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DIY Paper Flower Primrose Spring Wreath With Cricut

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The image shows a colorful wreath and reads, how to make a paper flower primrose spring wreath

DIY Spring Wreath With Paper Primrose Flowers

Spring is officially here! Enjoy welcoming in the warm air with a DIY spring paper flower wreath. This DIY paper flower tutorial is perfect for beginners and pro crafters alike. Feel free to modify this tutorial and make it your own by opting for different colors and sizes. Let’s get started, and I will show you how to make a primrose paper wreath using a Cricut machine

The image shows a paper flower wreath next to a Cricut. Get ready for spring with this fun and easy-to-follow DIY paper flower primrose spring wreath tutorial! Learn how to make it with your Cricut in just a few simple steps.

Paper Flower Wreath Supply List

The image shows the supplies for making paper flowers.

Download The Primrose Paper Flower Templates

To access the paper flower primrose templates and leaves, join the Premium Craft Vault experience.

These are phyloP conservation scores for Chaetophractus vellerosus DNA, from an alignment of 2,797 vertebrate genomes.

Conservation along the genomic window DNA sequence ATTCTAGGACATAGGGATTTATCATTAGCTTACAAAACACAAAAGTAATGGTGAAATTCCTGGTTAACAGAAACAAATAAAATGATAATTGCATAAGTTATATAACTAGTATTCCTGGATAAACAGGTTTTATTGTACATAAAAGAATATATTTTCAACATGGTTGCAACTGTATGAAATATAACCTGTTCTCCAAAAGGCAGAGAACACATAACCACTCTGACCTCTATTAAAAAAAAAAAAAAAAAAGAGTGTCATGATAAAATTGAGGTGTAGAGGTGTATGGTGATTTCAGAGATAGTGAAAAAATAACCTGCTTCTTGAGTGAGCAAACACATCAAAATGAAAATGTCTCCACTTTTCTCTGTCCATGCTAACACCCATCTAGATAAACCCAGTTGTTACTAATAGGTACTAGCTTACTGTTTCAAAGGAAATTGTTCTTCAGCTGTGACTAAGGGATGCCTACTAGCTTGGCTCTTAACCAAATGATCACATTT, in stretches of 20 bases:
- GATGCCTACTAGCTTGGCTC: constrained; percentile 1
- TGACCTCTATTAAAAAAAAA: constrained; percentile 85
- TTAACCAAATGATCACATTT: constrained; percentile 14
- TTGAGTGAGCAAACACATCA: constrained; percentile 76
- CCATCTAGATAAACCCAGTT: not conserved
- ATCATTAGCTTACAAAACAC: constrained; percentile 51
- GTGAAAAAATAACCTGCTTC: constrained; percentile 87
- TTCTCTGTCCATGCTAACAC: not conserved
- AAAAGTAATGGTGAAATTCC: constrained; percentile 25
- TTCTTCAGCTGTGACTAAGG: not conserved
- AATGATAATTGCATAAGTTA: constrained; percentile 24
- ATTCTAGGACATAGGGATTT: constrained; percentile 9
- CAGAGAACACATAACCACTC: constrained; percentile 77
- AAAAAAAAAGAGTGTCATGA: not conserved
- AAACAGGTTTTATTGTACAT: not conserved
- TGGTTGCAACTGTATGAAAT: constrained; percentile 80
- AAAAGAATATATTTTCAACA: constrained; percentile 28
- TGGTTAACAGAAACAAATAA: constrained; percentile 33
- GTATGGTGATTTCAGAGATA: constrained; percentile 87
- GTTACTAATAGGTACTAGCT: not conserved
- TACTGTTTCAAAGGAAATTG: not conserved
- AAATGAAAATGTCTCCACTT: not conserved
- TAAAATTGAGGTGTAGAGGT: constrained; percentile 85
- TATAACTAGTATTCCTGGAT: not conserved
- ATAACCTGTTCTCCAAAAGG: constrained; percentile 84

Already a member? Log into your account and download the Primrose templates!

The image shows a primrose spring wreath with the words, get the flower templates when you join Abbi Kirsten's premium membership

How to Make Paper Flowers With Cricut

I love to make paper flowers with my Cricut machine. I will be using a cutting machine to cut out these primrose flower templates, but you can opt to use the PDF printables included with the primrose tutorial, although the intricate nature of the center might be a little challenging.

The image shows a spring wreath made from paper. Get creative with this fun springtime project! Learn how to make a stunning paper flower primrose wreath using your Cricut.

How to make large paper flowers

Looking for large and giant style paper flowers? Check out all my big paper flower tutorials, including sunflowers, roses, and more!

Cricut Design Space Set Up

Uploading the Primrose Templates to Cricut Design Space. Upload the flower SVG file for this primrose craft project by using the “upload” button in the Design Panel. Your newly uploaded file will be under “recent uploads.” Select the file and click “add to canvas.”

Figure out whether you’re using 8 x 11 or 12 x 12 cardstock. You’ll need to set that up in the canvas, so you’re maximizing your paper area.